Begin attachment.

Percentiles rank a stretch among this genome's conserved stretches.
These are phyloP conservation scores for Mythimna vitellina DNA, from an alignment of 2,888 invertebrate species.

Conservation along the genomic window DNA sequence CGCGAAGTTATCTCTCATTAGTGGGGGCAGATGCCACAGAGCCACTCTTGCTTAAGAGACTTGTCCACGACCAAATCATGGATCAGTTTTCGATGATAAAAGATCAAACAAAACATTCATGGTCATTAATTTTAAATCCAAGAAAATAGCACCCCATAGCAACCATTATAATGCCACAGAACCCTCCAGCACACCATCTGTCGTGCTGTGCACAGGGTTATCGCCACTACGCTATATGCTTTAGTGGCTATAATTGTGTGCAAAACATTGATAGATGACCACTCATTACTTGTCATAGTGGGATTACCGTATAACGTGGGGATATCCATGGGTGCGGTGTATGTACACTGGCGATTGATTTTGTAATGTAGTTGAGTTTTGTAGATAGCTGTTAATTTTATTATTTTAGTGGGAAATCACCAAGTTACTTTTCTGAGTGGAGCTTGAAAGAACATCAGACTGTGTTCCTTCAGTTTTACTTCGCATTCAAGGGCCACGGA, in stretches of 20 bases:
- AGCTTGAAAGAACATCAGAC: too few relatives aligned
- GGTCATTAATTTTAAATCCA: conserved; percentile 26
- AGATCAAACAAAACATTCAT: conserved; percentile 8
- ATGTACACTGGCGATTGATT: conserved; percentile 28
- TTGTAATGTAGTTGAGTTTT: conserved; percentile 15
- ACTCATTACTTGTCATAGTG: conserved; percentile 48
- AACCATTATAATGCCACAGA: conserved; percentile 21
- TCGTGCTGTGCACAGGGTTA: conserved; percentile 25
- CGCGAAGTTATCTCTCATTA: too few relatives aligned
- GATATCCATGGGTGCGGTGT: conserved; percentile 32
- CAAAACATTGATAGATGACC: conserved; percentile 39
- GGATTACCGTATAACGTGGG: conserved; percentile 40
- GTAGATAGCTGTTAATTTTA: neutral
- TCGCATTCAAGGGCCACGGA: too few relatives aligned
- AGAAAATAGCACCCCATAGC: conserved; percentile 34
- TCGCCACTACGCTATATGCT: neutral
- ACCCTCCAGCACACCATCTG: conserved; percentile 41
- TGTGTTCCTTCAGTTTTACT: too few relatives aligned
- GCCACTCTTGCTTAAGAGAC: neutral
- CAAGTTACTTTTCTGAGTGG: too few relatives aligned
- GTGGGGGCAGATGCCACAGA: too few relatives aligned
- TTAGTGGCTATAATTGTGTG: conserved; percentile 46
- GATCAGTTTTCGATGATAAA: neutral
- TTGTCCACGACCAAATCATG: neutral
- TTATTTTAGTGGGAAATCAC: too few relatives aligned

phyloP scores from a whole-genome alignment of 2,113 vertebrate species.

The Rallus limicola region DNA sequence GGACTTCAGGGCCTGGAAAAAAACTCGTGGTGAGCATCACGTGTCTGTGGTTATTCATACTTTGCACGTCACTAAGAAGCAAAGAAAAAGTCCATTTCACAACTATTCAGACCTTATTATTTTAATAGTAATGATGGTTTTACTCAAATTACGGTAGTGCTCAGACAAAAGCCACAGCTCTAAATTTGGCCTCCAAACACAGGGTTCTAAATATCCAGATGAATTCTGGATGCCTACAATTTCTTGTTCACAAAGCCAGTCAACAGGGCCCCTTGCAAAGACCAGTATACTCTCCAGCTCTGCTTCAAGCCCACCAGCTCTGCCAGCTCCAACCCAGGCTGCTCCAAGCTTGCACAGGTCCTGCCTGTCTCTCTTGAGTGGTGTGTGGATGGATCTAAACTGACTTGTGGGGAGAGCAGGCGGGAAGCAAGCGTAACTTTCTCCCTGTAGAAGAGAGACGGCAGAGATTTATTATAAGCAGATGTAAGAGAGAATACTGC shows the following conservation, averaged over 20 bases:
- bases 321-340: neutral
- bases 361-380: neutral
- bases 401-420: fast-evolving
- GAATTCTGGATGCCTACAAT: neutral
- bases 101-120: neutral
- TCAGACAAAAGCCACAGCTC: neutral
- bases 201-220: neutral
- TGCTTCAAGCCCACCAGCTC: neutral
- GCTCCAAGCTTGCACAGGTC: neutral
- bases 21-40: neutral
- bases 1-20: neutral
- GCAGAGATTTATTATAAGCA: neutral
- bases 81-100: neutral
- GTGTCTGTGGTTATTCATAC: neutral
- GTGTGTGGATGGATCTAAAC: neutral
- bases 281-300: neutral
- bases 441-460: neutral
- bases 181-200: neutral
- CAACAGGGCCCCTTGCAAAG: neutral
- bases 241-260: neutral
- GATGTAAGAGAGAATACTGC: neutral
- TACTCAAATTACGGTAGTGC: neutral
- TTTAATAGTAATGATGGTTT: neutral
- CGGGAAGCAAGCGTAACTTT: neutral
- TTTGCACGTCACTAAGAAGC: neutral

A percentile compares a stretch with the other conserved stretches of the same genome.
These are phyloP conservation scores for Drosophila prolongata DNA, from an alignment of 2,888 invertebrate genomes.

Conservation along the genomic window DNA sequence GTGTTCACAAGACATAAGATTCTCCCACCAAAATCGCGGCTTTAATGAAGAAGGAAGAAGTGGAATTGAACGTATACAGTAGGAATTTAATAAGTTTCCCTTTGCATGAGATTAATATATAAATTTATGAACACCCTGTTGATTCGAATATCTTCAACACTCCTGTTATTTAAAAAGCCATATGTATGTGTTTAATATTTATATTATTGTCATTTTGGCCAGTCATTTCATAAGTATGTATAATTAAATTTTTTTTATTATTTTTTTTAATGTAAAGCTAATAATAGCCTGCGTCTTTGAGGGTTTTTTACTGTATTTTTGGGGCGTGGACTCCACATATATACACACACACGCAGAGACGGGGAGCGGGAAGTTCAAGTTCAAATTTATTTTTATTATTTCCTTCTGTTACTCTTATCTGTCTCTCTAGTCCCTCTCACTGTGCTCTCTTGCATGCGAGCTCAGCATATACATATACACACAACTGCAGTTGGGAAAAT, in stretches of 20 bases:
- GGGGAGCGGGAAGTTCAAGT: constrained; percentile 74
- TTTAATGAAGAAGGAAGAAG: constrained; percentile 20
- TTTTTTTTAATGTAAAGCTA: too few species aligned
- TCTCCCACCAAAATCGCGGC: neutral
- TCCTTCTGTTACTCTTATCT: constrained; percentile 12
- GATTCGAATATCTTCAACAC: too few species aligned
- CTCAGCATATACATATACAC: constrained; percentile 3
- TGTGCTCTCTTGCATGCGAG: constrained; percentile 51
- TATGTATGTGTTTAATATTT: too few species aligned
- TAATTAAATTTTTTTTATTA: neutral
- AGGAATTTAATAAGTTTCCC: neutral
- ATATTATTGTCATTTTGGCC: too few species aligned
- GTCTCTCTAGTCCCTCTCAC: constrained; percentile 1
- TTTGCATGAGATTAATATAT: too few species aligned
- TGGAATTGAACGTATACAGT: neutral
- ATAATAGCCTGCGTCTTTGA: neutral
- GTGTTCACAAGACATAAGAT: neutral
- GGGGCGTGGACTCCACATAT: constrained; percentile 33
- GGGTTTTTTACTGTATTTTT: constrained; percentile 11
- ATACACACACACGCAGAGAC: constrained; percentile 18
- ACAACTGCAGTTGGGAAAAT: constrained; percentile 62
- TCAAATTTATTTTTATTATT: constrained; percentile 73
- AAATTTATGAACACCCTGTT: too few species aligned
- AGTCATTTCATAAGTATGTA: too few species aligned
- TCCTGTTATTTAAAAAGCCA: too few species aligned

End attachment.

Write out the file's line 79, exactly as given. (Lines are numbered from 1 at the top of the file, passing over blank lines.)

- ACAACTGCAGTTGGGAAAAT: constrained; percentile 62